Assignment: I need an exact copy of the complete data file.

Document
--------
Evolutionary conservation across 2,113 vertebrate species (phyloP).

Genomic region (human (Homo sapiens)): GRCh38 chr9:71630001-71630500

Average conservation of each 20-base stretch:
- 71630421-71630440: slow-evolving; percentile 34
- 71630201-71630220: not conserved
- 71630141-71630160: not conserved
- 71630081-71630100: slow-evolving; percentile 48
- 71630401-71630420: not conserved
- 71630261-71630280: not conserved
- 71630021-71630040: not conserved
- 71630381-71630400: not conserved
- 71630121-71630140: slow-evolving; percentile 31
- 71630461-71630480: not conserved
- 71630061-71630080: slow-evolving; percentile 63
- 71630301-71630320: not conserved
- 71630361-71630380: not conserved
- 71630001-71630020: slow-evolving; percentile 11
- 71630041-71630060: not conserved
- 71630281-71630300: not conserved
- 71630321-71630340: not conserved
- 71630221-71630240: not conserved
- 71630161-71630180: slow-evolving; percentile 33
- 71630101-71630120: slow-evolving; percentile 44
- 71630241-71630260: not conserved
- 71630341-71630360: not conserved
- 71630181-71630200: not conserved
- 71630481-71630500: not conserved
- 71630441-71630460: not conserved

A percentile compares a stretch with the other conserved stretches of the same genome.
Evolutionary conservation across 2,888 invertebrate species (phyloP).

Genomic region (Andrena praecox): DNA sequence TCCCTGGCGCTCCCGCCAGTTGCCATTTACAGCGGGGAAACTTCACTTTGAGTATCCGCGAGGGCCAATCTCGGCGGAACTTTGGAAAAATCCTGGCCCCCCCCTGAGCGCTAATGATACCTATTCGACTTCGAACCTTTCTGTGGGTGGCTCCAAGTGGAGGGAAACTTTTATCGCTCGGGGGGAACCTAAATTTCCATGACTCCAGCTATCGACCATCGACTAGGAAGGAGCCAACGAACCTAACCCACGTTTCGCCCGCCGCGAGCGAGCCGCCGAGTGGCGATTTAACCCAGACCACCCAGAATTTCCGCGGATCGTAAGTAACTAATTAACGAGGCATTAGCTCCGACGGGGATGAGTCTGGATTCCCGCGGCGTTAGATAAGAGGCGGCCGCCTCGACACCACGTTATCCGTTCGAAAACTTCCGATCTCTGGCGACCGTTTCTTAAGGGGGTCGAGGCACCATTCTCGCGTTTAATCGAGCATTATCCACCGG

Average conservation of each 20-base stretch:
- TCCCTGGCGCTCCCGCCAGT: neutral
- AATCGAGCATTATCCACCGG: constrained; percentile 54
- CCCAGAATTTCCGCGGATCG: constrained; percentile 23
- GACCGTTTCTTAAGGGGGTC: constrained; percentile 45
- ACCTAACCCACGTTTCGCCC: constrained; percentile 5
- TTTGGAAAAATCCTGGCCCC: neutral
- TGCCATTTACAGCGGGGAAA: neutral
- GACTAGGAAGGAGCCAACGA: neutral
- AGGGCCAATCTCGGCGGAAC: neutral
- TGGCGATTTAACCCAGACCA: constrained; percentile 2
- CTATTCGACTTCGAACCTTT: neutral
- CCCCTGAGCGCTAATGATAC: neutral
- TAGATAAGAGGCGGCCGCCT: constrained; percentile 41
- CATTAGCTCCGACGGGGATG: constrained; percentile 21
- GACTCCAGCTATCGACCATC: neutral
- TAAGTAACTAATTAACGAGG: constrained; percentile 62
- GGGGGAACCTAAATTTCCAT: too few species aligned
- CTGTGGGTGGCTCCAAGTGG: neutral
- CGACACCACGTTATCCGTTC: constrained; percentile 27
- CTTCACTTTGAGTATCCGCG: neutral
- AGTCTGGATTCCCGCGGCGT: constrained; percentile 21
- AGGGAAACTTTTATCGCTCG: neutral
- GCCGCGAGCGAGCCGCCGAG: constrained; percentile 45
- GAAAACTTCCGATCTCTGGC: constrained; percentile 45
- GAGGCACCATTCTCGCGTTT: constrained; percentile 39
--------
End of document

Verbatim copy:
Evolutionary conservation across 2,113 vertebrate species (phyloP).

Genomic region (human (Homo sapiens)): GRCh38 chr9:71630001-71630500

Average conservation of each 20-base stretch:
- 71630421-71630440: slow-evolving; percentile 34
- 71630201-71630220: not conserved
- 71630141-71630160: not conserved
- 71630081-71630100: slow-evolving; percentile 48
- 71630401-71630420: not conserved
- 71630261-71630280: not conserved
- 71630021-71630040: not conserved
- 71630381-71630400: not conserved
- 71630121-71630140: slow-evolving; percentile 31
- 71630461-71630480: not conserved
- 71630061-71630080: slow-evolving; percentile 63
- 71630301-71630320: not conserved
- 71630361-71630380: not conserved
- 71630001-71630020: slow-evolving; percentile 11
- 71630041-71630060: not conserved
- 71630281-71630300: not conserved
- 71630321-71630340: not conserved
- 71630221-71630240: not conserved
- 71630161-71630180: slow-evolving; percentile 33
- 71630101-71630120: slow-evolving; percentile 44
- 71630241-71630260: not conserved
- 71630341-71630360: not conserved
- 71630181-71630200: not conserved
- 71630481-71630500: not conserved
- 71630441-71630460: not conserved

A percentile compares a stretch with the other conserved stretches of the same genome.
Evolutionary conservation across 2,888 invertebrate species (phyloP).

Genomic region (Andrena praecox): DNA sequence TCCCTGGCGCTCCCGCCAGTTGCCATTTACAGCGGGGAAACTTCACTTTGAGTATCCGCGAGGGCCAATCTCGGCGGAACTTTGGAAAAATCCTGGCCCCCCCCTGAGCGCTAATGATACCTATTCGACTTCGAACCTTTCTGTGGGTGGCTCCAAGTGGAGGGAAACTTTTATCGCTCGGGGGGAACCTAAATTTCCATGACTCCAGCTATCGACCATCGACTAGGAAGGAGCCAACGAACCTAACCCACGTTTCGCCCGCCGCGAGCGAGCCGCCGAGTGGCGATTTAACCCAGACCACCCAGAATTTCCGCGGATCGTAAGTAACTAATTAACGAGGCATTAGCTCCGACGGGGATGAGTCTGGATTCCCGCGGCGTTAGATAAGAGGCGGCCGCCTCGACACCACGTTATCCGTTCGAAAACTTCCGATCTCTGGCGACCGTTTCTTAAGGGGGTCGAGGCACCATTCTCGCGTTTAATCGAGCATTATCCACCGG

Average conservation of each 20-base stretch:
- TCCCTGGCGCTCCCGCCAGT: neutral
- AATCGAGCATTATCCACCGG: constrained; percentile 54
- CCCAGAATTTCCGCGGATCG: constrained; percentile 23
- GACCGTTTCTTAAGGGGGTC: constrained; percentile 45
- ACCTAACCCACGTTTCGCCC: constrained; percentile 5
- TTTGGAAAAATCCTGGCCCC: neutral
- TGCCATTTACAGCGGGGAAA: neutral
- GACTAGGAAGGAGCCAACGA: neutral
- AGGGCCAATCTCGGCGGAAC: neutral
- TGGCGATTTAACCCAGACCA: constrained; percentile 2
- CTATTCGACTTCGAACCTTT: neutral
- CCCCTGAGCGCTAATGATAC: neutral
- TAGATAAGAGGCGGCCGCCT: constrained; percentile 41
- CATTAGCTCCGACGGGGATG: constrained; percentile 21
- GACTCCAGCTATCGACCATC: neutral
- TAAGTAACTAATTAACGAGG: constrained; percentile 62
- GGGGGAACCTAAATTTCCAT: too few species aligned
- CTGTGGGTGGCTCCAAGTGG: neutral
- CGACACCACGTTATCCGTTC: constrained; percentile 27
- CTTCACTTTGAGTATCCGCG: neutral
- AGTCTGGATTCCCGCGGCGT: constrained; percentile 21
- AGGGAAACTTTTATCGCTCG: neutral
- GCCGCGAGCGAGCCGCCGAG: constrained; percentile 45
- GAAAACTTCCGATCTCTGGC: constrained; percentile 45
- GAGGCACCATTCTCGCGTTT: constrained; percentile 39